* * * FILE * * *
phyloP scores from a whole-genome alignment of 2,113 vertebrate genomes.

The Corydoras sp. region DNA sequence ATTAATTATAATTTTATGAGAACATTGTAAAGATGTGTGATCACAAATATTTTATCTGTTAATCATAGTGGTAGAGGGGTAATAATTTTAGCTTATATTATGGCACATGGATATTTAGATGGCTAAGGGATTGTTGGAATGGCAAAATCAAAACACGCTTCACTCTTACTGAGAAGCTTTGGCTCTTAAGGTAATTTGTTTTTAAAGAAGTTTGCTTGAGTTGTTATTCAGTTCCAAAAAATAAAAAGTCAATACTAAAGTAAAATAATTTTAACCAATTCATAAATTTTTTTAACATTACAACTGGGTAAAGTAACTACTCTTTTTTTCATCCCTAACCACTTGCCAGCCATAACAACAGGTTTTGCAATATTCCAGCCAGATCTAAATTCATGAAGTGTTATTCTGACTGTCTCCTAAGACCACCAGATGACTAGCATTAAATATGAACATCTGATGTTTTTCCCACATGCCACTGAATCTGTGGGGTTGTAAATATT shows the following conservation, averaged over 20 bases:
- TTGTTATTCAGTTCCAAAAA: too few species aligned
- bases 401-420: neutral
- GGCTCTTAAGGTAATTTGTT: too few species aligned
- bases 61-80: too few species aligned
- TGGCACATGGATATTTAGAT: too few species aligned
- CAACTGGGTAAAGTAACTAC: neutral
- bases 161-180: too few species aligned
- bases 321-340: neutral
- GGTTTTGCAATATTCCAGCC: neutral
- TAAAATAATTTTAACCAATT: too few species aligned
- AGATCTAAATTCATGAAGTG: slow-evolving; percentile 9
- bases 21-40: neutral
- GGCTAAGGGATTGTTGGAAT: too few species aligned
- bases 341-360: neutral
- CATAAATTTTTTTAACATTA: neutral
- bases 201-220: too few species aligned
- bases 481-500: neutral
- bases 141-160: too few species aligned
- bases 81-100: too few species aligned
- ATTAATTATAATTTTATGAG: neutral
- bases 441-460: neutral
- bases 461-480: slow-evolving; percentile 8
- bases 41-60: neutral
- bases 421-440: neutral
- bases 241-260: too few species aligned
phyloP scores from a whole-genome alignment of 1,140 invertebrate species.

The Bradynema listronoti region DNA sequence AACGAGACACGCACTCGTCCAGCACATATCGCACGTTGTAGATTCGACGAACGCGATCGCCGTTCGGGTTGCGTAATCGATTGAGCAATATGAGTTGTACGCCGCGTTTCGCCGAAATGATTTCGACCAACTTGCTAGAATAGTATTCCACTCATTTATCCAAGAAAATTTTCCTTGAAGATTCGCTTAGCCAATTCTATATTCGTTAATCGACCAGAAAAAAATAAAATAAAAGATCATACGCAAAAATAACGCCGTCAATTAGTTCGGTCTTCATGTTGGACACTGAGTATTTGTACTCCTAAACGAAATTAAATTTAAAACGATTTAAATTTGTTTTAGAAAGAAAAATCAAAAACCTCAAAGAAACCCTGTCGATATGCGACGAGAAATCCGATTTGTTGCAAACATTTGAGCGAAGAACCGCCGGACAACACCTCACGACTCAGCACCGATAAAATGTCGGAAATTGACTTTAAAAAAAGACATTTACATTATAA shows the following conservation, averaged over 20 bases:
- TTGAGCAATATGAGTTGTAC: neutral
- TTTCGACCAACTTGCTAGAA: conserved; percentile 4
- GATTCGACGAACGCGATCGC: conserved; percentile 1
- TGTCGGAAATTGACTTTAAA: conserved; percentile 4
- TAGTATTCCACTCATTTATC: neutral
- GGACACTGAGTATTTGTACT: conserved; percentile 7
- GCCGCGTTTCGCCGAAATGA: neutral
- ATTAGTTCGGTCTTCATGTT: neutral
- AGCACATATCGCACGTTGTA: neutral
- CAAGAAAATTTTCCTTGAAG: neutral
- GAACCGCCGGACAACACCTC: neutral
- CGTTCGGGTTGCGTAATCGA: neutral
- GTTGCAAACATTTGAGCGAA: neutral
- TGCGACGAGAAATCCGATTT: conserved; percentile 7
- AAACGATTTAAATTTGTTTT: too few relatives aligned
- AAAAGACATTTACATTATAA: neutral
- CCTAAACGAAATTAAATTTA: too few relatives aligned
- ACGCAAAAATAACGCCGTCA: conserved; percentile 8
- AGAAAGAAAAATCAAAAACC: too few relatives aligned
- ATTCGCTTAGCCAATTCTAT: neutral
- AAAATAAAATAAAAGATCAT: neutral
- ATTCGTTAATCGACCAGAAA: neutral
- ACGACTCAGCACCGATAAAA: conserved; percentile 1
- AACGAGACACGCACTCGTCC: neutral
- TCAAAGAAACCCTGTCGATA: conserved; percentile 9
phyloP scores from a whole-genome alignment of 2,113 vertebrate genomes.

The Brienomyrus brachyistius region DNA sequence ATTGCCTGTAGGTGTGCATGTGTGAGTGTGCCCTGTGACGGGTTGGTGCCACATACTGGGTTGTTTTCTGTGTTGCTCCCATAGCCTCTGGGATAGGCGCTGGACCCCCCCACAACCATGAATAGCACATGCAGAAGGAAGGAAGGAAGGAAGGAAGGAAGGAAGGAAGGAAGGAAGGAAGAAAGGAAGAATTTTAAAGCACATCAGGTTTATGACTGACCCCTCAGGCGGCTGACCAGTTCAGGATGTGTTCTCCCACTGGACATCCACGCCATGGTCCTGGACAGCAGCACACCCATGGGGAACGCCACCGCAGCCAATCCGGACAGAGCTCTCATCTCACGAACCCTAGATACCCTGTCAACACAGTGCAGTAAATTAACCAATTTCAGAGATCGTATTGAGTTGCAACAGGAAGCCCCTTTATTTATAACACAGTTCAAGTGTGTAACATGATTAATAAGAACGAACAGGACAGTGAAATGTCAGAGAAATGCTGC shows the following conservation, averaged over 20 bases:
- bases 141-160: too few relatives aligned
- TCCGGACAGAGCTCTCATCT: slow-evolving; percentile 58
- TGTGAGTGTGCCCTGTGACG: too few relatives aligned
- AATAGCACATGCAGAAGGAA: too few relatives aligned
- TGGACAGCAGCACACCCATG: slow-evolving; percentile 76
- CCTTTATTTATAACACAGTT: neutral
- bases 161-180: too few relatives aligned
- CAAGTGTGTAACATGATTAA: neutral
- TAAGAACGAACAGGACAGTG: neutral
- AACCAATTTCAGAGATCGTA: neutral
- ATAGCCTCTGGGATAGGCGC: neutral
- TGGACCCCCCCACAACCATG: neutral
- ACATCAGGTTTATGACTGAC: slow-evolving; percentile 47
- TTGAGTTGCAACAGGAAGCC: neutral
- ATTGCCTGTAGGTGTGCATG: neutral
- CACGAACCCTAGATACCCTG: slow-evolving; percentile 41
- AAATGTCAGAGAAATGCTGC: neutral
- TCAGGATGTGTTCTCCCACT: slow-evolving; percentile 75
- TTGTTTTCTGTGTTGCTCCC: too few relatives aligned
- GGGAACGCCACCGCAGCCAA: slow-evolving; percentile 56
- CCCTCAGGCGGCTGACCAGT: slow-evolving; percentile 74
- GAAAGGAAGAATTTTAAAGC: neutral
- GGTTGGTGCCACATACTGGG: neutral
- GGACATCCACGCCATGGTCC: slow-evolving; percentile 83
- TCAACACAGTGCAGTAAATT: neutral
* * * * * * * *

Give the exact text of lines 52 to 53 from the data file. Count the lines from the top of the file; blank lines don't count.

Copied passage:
- ACGACTCAGCACCGATAAAA: conserved; percentile 1
- AACGAGACACGCACTCGTCC: neutral